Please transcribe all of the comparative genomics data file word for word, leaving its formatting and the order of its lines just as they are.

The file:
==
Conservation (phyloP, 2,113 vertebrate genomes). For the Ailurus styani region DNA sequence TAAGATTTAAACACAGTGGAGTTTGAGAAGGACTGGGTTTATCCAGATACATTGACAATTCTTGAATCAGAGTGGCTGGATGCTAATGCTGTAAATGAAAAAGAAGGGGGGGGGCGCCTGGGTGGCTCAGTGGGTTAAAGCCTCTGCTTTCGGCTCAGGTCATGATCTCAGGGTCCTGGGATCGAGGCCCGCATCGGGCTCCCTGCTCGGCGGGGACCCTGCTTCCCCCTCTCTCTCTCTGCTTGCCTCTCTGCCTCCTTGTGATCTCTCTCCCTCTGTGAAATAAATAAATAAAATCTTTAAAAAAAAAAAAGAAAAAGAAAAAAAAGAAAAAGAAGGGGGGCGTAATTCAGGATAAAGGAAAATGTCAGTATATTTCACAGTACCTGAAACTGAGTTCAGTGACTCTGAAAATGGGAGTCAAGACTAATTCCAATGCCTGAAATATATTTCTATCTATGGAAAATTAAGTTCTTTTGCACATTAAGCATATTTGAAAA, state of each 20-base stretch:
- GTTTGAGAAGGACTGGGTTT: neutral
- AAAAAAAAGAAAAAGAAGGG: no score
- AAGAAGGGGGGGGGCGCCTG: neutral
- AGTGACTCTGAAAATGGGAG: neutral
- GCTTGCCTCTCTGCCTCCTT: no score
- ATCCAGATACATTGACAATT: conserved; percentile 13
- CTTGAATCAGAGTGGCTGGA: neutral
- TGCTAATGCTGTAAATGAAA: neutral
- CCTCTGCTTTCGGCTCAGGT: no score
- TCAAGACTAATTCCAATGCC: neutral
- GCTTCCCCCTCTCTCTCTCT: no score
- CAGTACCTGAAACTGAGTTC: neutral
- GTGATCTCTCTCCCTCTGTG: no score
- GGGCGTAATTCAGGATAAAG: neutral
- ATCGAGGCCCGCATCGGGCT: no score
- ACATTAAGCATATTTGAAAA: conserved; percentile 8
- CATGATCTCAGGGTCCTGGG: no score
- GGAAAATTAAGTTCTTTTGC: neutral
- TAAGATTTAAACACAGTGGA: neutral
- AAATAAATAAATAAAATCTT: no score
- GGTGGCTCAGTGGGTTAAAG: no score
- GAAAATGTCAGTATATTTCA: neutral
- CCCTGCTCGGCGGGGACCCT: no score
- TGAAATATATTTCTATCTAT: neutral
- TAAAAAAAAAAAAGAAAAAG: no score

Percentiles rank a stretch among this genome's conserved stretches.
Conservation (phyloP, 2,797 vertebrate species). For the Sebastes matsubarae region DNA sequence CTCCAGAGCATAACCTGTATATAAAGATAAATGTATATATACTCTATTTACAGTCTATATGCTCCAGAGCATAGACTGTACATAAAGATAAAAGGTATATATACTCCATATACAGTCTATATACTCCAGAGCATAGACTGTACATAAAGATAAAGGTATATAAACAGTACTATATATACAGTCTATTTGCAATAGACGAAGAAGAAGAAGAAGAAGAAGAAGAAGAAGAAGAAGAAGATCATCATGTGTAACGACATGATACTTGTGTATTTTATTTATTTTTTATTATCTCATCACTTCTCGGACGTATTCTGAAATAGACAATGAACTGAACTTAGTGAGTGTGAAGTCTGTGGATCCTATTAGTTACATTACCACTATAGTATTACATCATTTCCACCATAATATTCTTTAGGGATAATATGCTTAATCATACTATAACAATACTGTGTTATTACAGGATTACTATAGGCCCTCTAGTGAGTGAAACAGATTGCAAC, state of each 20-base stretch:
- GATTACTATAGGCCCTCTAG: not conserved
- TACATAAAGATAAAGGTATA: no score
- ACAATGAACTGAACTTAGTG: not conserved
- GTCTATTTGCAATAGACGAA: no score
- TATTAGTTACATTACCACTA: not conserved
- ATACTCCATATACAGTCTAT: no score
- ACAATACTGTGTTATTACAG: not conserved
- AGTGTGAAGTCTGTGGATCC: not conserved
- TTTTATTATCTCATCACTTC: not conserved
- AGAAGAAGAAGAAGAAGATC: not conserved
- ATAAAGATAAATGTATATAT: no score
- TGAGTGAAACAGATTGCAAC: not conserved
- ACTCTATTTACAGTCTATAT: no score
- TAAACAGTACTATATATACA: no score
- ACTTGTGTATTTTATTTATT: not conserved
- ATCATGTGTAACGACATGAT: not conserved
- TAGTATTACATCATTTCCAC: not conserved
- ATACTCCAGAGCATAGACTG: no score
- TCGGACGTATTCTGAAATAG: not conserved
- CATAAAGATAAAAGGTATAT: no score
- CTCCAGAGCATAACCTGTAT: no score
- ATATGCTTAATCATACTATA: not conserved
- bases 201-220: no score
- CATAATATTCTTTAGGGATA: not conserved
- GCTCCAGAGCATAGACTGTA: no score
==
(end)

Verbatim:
Conservation (phyloP, 2,113 vertebrate genomes). For the Ailurus styani region DNA sequence TAAGATTTAAACACAGTGGAGTTTGAGAAGGACTGGGTTTATCCAGATACATTGACAATTCTTGAATCAGAGTGGCTGGATGCTAATGCTGTAAATGAAAAAGAAGGGGGGGGGCGCCTGGGTGGCTCAGTGGGTTAAAGCCTCTGCTTTCGGCTCAGGTCATGATCTCAGGGTCCTGGGATCGAGGCCCGCATCGGGCTCCCTGCTCGGCGGGGACCCTGCTTCCCCCTCTCTCTCTCTGCTTGCCTCTCTGCCTCCTTGTGATCTCTCTCCCTCTGTGAAATAAATAAATAAAATCTTTAAAAAAAAAAAAGAAAAAGAAAAAAAAGAAAAAGAAGGGGGGCGTAATTCAGGATAAAGGAAAATGTCAGTATATTTCACAGTACCTGAAACTGAGTTCAGTGACTCTGAAAATGGGAGTCAAGACTAATTCCAATGCCTGAAATATATTTCTATCTATGGAAAATTAAGTTCTTTTGCACATTAAGCATATTTGAAAA, state of each 20-base stretch:
- GTTTGAGAAGGACTGGGTTT: neutral
- AAAAAAAAGAAAAAGAAGGG: no score
- AAGAAGGGGGGGGGCGCCTG: neutral
- AGTGACTCTGAAAATGGGAG: neutral
- GCTTGCCTCTCTGCCTCCTT: no score
- ATCCAGATACATTGACAATT: conserved; percentile 13
- CTTGAATCAGAGTGGCTGGA: neutral
- TGCTAATGCTGTAAATGAAA: neutral
- CCTCTGCTTTCGGCTCAGGT: no score
- TCAAGACTAATTCCAATGCC: neutral
- GCTTCCCCCTCTCTCTCTCT: no score
- CAGTACCTGAAACTGAGTTC: neutral
- GTGATCTCTCTCCCTCTGTG: no score
- GGGCGTAATTCAGGATAAAG: neutral
- ATCGAGGCCCGCATCGGGCT: no score
- ACATTAAGCATATTTGAAAA: conserved; percentile 8
- CATGATCTCAGGGTCCTGGG: no score
- GGAAAATTAAGTTCTTTTGC: neutral
- TAAGATTTAAACACAGTGGA: neutral
- AAATAAATAAATAAAATCTT: no score
- GGTGGCTCAGTGGGTTAAAG: no score
- GAAAATGTCAGTATATTTCA: neutral
- CCCTGCTCGGCGGGGACCCT: no score
- TGAAATATATTTCTATCTAT: neutral
- TAAAAAAAAAAAAGAAAAAG: no score

Percentiles rank a stretch among this genome's conserved stretches.
Conservation (phyloP, 2,797 vertebrate species). For the Sebastes matsubarae region DNA sequence CTCCAGAGCATAACCTGTATATAAAGATAAATGTATATATACTCTATTTACAGTCTATATGCTCCAGAGCATAGACTGTACATAAAGATAAAAGGTATATATACTCCATATACAGTCTATATACTCCAGAGCATAGACTGTACATAAAGATAAAGGTATATAAACAGTACTATATATACAGTCTATTTGCAATAGACGAAGAAGAAGAAGAAGAAGAAGAAGAAGAAGAAGAAGAAGATCATCATGTGTAACGACATGATACTTGTGTATTTTATTTATTTTTTATTATCTCATCACTTCTCGGACGTATTCTGAAATAGACAATGAACTGAACTTAGTGAGTGTGAAGTCTGTGGATCCTATTAGTTACATTACCACTATAGTATTACATCATTTCCACCATAATATTCTTTAGGGATAATATGCTTAATCATACTATAACAATACTGTGTTATTACAGGATTACTATAGGCCCTCTAGTGAGTGAAACAGATTGCAAC, state of each 20-base stretch:
- GATTACTATAGGCCCTCTAG: not conserved
- TACATAAAGATAAAGGTATA: no score
- ACAATGAACTGAACTTAGTG: not conserved
- GTCTATTTGCAATAGACGAA: no score
- TATTAGTTACATTACCACTA: not conserved
- ATACTCCATATACAGTCTAT: no score
- ACAATACTGTGTTATTACAG: not conserved
- AGTGTGAAGTCTGTGGATCC: not conserved
- TTTTATTATCTCATCACTTC: not conserved
- AGAAGAAGAAGAAGAAGATC: not conserved
- ATAAAGATAAATGTATATAT: no score
- TGAGTGAAACAGATTGCAAC: not conserved
- ACTCTATTTACAGTCTATAT: no score
- TAAACAGTACTATATATACA: no score
- ACTTGTGTATTTTATTTATT: not conserved
- ATCATGTGTAACGACATGAT: not conserved
- TAGTATTACATCATTTCCAC: not conserved
- ATACTCCAGAGCATAGACTG: no score
- TCGGACGTATTCTGAAATAG: not conserved
- CATAAAGATAAAAGGTATAT: no score
- CTCCAGAGCATAACCTGTAT: no score
- ATATGCTTAATCATACTATA: not conserved
- bases 201-220: no score
- CATAATATTCTTTAGGGATA: not conserved
- GCTCCAGAGCATAGACTGTA: no score